CHOCOA 2022  PROGRAMS

23-25 JUNE

JOIN US IN-PERSON OR VIRTUALLY FOR 3 DAYS OF NETWORKING, KNOWLEDGE EXCHANGE, AND BUSINESS OPPORTUNITIES

The Amsterdam Sustainable Cocoa Conference at Chocoa will discuss the impact of new EU legislation and innovation. The European Union has published draft legislation on the corporate responsibility for deforestation and human rights infringements in their supply chains. What are the consequences of this legislation in the cocoa supply chains. Companies will increase their efforts on traceability and transparency. How will the costs of these measures be allocated throughout the supply chain? How will these supply chains change? How will innovation impact sustainability in the supply chain? Will be agroforestry, the new buzz word in cocoa, benefit farmers, the environment and mitigate climate change? What other innovations have the potential to improve economic, soical and environmental conditions of cocoa production?

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AMSTERDAM  SUSTAINABLE

COCOA  CONFERENCE

1- Due diligence obligations for cocoa supply chains: who will pay the price?

The European Commission has published two legislative proposals putting the responsibility for sustainability issues related to deforestation and human rights infringements with European companies in the supply chains and their management. From the consumer perspective, it seems a good story: they will be informed about the origin of the cocoa they are consuming and ensured that it is ethically and sustainably sourced. However, this process will incur costs throughout the supply chain, for traceability and transparency, and possibly changes in the sourcing process. Will they lead to higher prices for the cocoa products? To lower margins for the supply chain actors? How can we avoid that ultimately the costs will be passed on to the weakest link, the cocoa farmer? The Amsterdam Sustainable Cocoa Conference at Chocoa 2022 will open with a discussion on the pitfalls we need to avoid to ensure that the Due Diligence legislation serves the people in origin countries, as it is meant to be.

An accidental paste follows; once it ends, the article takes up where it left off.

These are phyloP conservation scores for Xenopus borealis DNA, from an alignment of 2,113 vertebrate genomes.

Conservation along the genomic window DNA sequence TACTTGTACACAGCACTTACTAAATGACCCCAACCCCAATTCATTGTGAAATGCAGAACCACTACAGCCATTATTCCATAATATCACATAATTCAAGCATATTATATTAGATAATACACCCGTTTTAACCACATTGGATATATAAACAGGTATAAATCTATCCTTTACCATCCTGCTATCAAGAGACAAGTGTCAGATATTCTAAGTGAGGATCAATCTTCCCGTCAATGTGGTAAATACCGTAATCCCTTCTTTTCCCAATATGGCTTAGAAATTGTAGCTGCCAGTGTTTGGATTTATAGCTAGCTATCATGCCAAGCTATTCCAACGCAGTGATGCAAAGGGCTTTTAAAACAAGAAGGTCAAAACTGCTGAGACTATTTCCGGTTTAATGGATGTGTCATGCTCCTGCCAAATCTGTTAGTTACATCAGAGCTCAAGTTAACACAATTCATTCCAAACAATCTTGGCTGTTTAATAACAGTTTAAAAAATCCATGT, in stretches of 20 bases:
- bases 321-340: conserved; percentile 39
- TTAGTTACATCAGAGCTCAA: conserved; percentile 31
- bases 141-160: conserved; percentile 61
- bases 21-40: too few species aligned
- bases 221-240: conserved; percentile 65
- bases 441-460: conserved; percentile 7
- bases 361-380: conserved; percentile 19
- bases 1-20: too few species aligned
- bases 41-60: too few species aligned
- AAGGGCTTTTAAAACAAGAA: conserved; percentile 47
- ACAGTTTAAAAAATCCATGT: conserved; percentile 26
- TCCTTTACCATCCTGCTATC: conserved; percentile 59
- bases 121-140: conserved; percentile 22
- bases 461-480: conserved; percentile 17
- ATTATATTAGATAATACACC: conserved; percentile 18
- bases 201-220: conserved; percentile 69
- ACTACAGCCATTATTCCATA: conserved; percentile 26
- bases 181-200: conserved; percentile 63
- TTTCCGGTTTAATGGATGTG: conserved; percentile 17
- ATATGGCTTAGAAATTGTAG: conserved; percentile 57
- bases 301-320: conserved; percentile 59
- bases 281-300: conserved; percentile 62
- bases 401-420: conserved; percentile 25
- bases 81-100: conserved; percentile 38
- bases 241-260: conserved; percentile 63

2. Indirect sourcing and transparency: opposite or compatible?

The due diligence obligations that follow from the legislative proposals that were recently published by the European Commission will persuade companies in the cocoa supply chain that they will need full traceability and transparency. As the cocoa and chocolate supply chain is complex and fragmented, it will be very difficult to get a clear view on the risks and hazards. What is the impact on sourcing strategies? Companies will favor direct souring from partners they trust. What will be the impact on indirect sourcing? What will be the impact on the position of the terminal market? What traceability solutions can be found?

3. Cocoa agroforestry

In the early years of the cocoa tree, full-sun exposure contributes to rapid growth. Currently, cocoa is one of the main drivers of agricultural deforestation and carbon emissions. But cocoa also has the ability to mitigate climate change: cocoa and other complimentary trees provide an environment that encourages biodiversity, stores carbon, and protects soil- another major channel for carbon in-setting. These agroforestry systems protect important ecosystem services, improving local weather conditions, regulating the water cycle, and enhancing resilience to pests and diseases. Diversified, resilient agroforestry farms provide additional revenue streams and lessen farmer’s vulnerability to global cocoa market fluctuations. Is cocoa forestry the magic solution to all problems in the cocoa supply chain? How can agroforestry projects be realized in such a way that farmers are de-risked and benefit from the very start?

4. Innovation and sustainability

In 2022, in several places in the world, startups are launched with the aim to find a solution to feed the world more sustainably. Think of urban farming, think of lab-grown meat and other solutions to produce food independent from the natural habitat of the product. But think also of using waste as input for new products, such as cocoa juice drinks and bio mass energy plants. To what extend are they sustainable and can they contribute to a wealthy distribution of value in the cocoa supply chain?